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Schizoid personality disorder is different from schizophrenia in that schizophrenics are psychotic and delusional because they cannot be swayed from their delusions. People with schizoid avoid social activities, even avoiding people in general. Schizoid individuals are seen as loners who do not want to have a social life. Therapy helps schizoid individuals, as well as medication in some situations. Schizoids prefer being alone to being with other people. Schizoid people do not need close relationships since they do not want to be around people. They have little desire for sexually themed relationships. They would have problems feeling pleasure at anything, expressing emotions, and reacting to situations. They have a humorless, cold veneer to them.
They may seem to lack motivation and goals, as well as having an inability to react to either praise or criticism. Schizoid personality crops up in adulthood but can arise in childhood as well. Schizoid personality can be like schizotypal personality and schizophrenia itself. But unlike schizophrenia, schizoid people are in touch with reality, which means they do not experience paranoia or hallucinations, which schizophrenics get plenty of. Schizoid people do not regularly see a doctor unless they also have depression. Schizoid personality can come from a parent who has it or can be learned behavior. Schizoids have had parents who were cold and neglectful to them, as well as unresponsive to emotional needs.
Schizoid people can develop schizotypal personality disorder; schizophrenia or another delusional disorder because having schizoid puts the person at increased risk of developing these illnesses. Other personality disorders can arise as can major depression along with anxiety. Schizoid people have trouble with challenges, but the illness doesn’t appear with schizophrenia, bipolar disorder with depressive disorder or psychotic features,
Schizoid people prefer to be alone and do not want to be part of a family, as well as have little interest in sexual relationships with another person. They lack close friends other than first-degree relatives. Emotionally, they are cold, detached, with flat affect. They are indifferent to praise or criticism since they remain as a Vulcan-like detachment to emotion in general. They take pleasure in few activities. This disorder is not diagnosed if due to a pervasive developmental disorder. Treatment involves getting the person with schizoid to develop closer friendships with family and choosing solitary activities can be transformed into group activities. Schizoids need to develop closer friendships along with an awareness of criticism or praise from others.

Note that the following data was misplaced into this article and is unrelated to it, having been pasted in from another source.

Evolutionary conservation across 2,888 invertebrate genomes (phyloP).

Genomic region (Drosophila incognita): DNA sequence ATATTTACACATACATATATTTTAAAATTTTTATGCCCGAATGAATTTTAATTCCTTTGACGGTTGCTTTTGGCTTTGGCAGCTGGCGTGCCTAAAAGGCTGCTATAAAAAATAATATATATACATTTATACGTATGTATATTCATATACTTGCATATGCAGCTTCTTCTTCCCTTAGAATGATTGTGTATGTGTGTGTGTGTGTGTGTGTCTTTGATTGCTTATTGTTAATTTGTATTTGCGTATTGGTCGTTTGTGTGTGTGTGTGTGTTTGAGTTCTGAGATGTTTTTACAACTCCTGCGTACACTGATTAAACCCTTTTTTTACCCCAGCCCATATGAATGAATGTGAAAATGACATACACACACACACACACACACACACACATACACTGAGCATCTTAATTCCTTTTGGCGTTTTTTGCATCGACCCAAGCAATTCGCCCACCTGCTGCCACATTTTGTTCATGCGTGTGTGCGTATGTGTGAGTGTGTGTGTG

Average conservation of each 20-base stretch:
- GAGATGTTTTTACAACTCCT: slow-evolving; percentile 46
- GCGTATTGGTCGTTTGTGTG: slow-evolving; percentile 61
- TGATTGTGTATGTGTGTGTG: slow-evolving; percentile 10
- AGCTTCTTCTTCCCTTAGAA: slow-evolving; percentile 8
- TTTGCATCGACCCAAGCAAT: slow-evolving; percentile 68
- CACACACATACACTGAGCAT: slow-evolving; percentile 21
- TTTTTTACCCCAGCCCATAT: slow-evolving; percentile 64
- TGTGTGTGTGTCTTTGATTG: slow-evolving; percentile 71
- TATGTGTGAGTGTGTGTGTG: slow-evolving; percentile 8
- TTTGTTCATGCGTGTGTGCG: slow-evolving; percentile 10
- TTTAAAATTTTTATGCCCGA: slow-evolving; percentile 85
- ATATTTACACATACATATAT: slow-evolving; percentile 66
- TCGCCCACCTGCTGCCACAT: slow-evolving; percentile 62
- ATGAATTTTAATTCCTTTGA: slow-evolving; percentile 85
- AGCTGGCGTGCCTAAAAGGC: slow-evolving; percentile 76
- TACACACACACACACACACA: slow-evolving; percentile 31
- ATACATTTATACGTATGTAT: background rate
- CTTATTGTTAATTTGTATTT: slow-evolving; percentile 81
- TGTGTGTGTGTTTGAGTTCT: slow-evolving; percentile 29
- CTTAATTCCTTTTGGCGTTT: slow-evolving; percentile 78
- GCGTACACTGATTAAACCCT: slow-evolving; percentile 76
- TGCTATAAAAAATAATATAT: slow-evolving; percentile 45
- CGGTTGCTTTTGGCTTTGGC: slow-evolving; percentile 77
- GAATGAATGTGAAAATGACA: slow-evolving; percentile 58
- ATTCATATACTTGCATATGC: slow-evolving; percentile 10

Schizoid people have trouble expressing emotions. They do not always want to share their feelings. They do not understand that other people have emotions or that they have emotions they can express if they want to. Schizoid personality is more prevalent in men than in women. Many people have major depression in addition to schizoid, and it is common in people who have a family history of schizophrenia as well. Others can have schizotypal, paranoid, borderline, or avoidant. Avoidant people avoid, people with both schizoid and avoidant spend their lives not being around other people, plain and simple. They avoid relatives and have no close friends or confidants except their 1st-degree relatives.
Schizoid people don’t care about what other people think of them, either good or bad, seeming aloof by rarely reacting to anything. They might even be the sorts of person who is passive while responding to changing circumstances. They may seem like they have no direction in life. Schizoid patients feel uncomfortable revealing who they are. Schizoids are pretty much indifferent to other people, as well as to interacting with them. Schizoid is not like schizophrenia in that the schizoid is in touch with reality while schizophrenics are not. Schizoid people do not have hallucinations so somebody who has schizophrenia may or may not be schizoid as well.